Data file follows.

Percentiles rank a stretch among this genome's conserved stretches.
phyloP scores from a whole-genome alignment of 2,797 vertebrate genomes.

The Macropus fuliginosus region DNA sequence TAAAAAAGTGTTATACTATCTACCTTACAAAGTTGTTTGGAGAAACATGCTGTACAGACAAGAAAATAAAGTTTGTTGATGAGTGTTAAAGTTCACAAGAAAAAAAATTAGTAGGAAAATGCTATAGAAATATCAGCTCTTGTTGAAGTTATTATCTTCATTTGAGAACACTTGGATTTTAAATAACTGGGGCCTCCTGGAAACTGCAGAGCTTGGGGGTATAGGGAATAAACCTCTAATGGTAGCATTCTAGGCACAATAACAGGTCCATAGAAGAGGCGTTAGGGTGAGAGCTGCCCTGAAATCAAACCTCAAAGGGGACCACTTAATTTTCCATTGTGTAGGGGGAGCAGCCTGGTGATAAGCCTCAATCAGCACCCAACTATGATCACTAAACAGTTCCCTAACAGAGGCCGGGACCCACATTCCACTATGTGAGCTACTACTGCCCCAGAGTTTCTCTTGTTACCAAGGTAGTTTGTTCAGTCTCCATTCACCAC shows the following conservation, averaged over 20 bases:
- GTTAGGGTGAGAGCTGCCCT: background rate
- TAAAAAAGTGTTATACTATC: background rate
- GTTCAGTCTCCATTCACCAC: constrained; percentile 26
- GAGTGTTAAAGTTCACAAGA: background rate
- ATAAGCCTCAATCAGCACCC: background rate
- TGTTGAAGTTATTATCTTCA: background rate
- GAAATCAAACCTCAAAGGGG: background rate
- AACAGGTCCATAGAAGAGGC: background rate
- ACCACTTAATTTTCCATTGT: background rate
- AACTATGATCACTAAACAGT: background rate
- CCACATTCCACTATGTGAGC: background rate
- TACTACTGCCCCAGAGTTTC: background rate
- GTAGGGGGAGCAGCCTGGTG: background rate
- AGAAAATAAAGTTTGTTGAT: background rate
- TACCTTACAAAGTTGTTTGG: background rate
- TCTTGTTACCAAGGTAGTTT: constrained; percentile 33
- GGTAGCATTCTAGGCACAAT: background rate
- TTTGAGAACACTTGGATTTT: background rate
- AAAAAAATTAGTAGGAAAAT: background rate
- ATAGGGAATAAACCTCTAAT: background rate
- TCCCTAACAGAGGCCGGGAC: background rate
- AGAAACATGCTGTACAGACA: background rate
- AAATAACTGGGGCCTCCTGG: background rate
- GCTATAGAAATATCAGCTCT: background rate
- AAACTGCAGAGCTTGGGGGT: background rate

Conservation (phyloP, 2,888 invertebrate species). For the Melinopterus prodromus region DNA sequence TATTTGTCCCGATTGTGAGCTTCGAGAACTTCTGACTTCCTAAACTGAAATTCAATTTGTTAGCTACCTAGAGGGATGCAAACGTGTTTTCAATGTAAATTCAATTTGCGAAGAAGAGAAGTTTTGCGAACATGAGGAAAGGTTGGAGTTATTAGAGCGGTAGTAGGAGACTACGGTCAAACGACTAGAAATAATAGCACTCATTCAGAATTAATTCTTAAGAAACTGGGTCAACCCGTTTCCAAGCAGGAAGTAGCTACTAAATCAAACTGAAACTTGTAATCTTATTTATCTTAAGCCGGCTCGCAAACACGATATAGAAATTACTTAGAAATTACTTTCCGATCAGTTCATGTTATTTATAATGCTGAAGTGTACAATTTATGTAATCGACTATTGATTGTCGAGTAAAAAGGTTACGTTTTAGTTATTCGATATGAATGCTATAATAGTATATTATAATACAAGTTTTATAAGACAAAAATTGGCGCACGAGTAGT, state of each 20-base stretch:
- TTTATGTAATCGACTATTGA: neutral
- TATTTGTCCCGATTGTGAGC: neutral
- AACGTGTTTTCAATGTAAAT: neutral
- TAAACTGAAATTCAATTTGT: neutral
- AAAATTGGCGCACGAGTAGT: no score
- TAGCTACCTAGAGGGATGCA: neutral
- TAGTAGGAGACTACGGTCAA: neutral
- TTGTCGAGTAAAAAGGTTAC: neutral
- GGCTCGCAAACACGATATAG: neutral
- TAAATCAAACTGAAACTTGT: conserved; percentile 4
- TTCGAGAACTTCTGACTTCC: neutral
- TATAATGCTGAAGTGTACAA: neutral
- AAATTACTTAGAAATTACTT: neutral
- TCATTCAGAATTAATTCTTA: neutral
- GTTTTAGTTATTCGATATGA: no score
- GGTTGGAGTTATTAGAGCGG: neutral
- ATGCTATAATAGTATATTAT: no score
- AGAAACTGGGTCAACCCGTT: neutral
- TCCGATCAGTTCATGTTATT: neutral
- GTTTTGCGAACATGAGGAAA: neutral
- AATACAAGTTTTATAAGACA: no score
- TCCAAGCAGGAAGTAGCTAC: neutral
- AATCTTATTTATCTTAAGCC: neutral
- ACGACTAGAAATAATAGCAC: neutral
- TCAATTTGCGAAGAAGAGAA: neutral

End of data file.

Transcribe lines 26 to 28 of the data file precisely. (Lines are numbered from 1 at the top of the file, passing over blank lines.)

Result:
- AAATAACTGGGGCCTCCTGG: background rate
- GCTATAGAAATATCAGCTCT: background rate
- AAACTGCAGAGCTTGGGGGT: background rate